Click here to return to the main site.

Book Review

Book Cover



Author: Jerry Ibbotson
Media Mill
RRP: £6.99
ISBN: 978 0 9560635 0 2
Available 31 October 2008

Alex Preston’s dissatisfaction with his life leads him to spend a lot of his time daydreaming, something which his wife Sarah used to find endearing, but with two children to care for it now just feels like he would rather be somewhere else. Following an odd and disturbing episode on the train home Alex is forced to take his car to work, which almost gets him out of one of those tedious office binge drinking leaving parties. His choice to stay leads him to be introduced to a doorway, a doorway to another land, where magic, not science rules, where Alex may have to make a choice which could determine the fate of both realities...

Chosen is the debut novel by Jerry Ibbotson and is being marketed as a fusion of Nick Hornby and C.S. Lewis, presumably because the story is partially played out in a typical London domestic situation, but mostly because Alex accesses Theland through a secret tunnel. On that basis it could have been compared to Lewis Carroll, though neither comparison would have stood up to scrutiny. It would be truer to say that the book has more of a kinship with Stephen R. Donaldson’s The Chronicles of Thomas Covenant, the Unbeliever - with both lead characters starting their journey, to their own salvation and others, as cynical and are more than a little dissatisfied with their lives.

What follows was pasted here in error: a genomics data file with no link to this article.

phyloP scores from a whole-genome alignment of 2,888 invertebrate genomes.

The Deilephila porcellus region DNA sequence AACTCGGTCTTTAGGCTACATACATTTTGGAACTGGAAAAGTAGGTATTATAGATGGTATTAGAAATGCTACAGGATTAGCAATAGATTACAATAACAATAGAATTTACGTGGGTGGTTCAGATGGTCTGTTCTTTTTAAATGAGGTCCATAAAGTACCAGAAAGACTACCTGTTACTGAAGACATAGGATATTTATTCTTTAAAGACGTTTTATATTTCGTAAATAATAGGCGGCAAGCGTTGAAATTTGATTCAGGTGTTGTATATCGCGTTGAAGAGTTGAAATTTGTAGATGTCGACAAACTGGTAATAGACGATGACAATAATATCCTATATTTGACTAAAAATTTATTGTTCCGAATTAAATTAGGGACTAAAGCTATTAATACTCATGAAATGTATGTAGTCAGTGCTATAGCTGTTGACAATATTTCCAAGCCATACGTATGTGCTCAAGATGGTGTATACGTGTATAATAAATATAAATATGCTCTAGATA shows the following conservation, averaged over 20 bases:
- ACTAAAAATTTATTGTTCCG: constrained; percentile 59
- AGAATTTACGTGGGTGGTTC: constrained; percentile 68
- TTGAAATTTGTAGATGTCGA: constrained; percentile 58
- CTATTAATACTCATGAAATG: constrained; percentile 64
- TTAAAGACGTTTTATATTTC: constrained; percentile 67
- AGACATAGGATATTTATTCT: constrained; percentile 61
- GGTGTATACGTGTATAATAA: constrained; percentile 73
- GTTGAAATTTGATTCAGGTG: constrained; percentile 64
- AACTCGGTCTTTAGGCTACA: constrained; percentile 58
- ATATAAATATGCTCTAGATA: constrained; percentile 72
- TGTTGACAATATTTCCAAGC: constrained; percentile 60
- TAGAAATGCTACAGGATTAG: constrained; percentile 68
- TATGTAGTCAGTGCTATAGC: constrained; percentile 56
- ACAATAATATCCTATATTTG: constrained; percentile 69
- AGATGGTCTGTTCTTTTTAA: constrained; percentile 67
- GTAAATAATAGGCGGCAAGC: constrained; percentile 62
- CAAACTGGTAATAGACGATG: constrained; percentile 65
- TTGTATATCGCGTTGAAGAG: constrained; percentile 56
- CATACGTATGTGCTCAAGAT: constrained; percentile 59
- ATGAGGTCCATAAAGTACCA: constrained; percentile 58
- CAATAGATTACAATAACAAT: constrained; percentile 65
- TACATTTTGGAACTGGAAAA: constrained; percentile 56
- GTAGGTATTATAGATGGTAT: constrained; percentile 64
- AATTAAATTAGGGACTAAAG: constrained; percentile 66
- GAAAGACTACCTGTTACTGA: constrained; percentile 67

Taken as two parts, Theland and our reality, many aspects of the Theland sequences come off as the weaker part of the book. Ibbotson spends little time setting up his characters before having Alex's work friend, Marshal, introduce Alex to Theland. Although this goes a long way to creating mystery, it also left me unconvinced about Alex’s motivation to just up and leave his family for a protracted stay in his new found fantasy land.

Although I thought the Theland part of the book was weaker, partially because the fantastic aspect was a little lacking - Ibbotson falling back on the too well worn stock characters and  descriptions of any fantasy land having to be some form of medieval society, with its associated castles and small villages - he did succeed in creating some very moving and memorable characters. These include the Guardian, Samuel and the fallen priest, Avery Tavistock - the latter of which almost steals the whole book with sad poignancy. The better half of the book is set in contemporary London; the characters are better fleshed out, as is the detail of the environment.

Ibbotson’s writing is a little uneven. Accomplished though it may, be the book swings from moments of pure genius, Avery and the Guardian, to good social realism, unfortunately interspersed with some ideas well past their prime. The book would have been better split into two. The reason behind the whole story, and no I’ll not say what that is as it will ruin your enjoyment, could have happened without the inclusion of Theland - and the Theland part of the book could have been spellbinding if he had the courage to move away from stock characters.

That said, it was an enjoyable first novel - must have been, as I read it in one sitting - with enough grip to keep you turning the page. An impressive first novel, lets hope that in the next one he throws out all the fantasy conventions and lets his imagination really run riot.


Charles Packer

Buy this item online

We compare prices online so you get the cheapest deal
Click on the logo of the desired store below to purchase this item.

£6.99 (

All prices correct at time of going to press.